And in I jump…

Well, hello there. My name’s Anna, and I’ve been grappling for quite some time with the decision over whether to start a blog or not. I love writing, and am pretty darned wordy, being a graduate of both English Lang/Lit and Information Management an’ all. You could say that language is one of my special interests.

But I’ve been wrestling with issues of authenticity and legitimacy. I have suffered a lifetime of ‘impostor syndrome’ – never quite knowing why I’ve felt like I’m always pretending to be something I’m not. I’ve done this academically, professionally, and socially. All. My. Life. Only now, I feel a bit of an impostor wanting to write about autism when as yet, I’m not formally diagnosed with it. I mean, I wrote an extensive essay matching up my traits with the DSM-V criteria to give to my GP in support of a referral, but I kind of like being ‘bona fide’.

But recently it all got a little bit too much.

It was the bloody referendum that did it. Now, UK politics is not a subject I intend delving into much on here. It saps too much of my energy to even consider it, and whilst I like being reasonably informed, the political structure of my country is not a subject I enjoy spending hours delving into, poring over articles, columns, blogs, academic papers, and so on. Unlike, say, feminism, or words and language. Or (my most recent obsession), neurology.

Because of the EU referendum, however, I’ve been unable to escape it. And only last weekend, the whole damned shebang left me so upset that I couldn’t stop crying. And then I realised, that the referendum result was merely a manifestation of a deeper feeling of complete, erm, overwhelmed-ness. Being the sole breadwinner for my family, with a beautiful, intelligent, brilliant four-year-old daughter struggling to negotiate the world as a (probably) autistic child; Β a very mobile almost-ten-month-old-boy getting everywhere and keeping me up at night; the financial worries of supporting a family of four on one income; a job I love that nevertheless exhausts me mentally and emotionally at times (and recently one which as had me surrounded by earsplitting, nerve-jangling construction noise); no bloody down-time. My poor, exhausted brain could no longer cope. Last weekend I burnt myself out. I saw my GP, got signed off work for a fortnight, and am now doing by best to rest. But my mind is not still.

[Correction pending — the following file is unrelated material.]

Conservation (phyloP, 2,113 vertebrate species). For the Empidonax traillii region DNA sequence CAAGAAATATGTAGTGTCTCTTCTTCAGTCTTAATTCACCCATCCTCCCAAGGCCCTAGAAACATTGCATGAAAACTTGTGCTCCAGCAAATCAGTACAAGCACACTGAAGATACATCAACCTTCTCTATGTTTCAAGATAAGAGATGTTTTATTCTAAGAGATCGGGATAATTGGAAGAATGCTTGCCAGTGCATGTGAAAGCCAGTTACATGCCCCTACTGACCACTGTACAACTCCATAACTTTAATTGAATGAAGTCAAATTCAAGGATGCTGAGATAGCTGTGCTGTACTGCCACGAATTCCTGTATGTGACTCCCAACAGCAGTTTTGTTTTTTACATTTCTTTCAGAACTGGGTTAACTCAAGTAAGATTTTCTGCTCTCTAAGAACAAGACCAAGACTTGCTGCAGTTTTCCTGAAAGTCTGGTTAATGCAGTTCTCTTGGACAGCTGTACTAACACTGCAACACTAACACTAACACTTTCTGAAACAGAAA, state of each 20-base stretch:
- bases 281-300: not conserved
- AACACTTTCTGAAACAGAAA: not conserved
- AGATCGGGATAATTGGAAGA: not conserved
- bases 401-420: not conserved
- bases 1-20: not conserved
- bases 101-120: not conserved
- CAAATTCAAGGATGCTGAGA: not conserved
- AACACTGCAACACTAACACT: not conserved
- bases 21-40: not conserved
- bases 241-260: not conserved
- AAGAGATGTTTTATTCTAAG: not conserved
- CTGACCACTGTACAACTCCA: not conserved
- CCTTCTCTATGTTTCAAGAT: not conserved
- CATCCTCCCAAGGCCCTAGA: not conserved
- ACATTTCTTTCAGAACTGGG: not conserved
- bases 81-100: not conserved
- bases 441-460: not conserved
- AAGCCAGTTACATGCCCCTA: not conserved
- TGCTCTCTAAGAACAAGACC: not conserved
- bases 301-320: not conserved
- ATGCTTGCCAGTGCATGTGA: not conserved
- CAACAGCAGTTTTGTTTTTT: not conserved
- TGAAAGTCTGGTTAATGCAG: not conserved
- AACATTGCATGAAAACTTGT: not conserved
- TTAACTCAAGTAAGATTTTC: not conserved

For a long time, I’ve used Facebook as an outlet to express my feelings, and also to call for peace, love and understanding amongst my online friends. Many people tell me they enjoy reading my status updates and shares or worthy pictures, articles and stories. But the vitriol on both sides of the EU referendum debate, particularly that which I see on Facebook, has left me feeling downhearted and depressed, and I can’t take any more of it.

But I still need my outlet.

And now I feel ready to write about my autistic experiences; however legitimate – or not – I feel about them. I can’t ignore the overload any longer. I need to get it out there. Who knows, perhaps this might help me sleep better at night?

And so I jump in.

Who knows, with time, this blog might become a source of information, insight, even comfort to others. I hope one day to advocate openly for myself, my daughter and other autistic people. But right now, I’m just getting stuff down.

We’ll see where this takes me…

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20 thoughts on “And in I jump…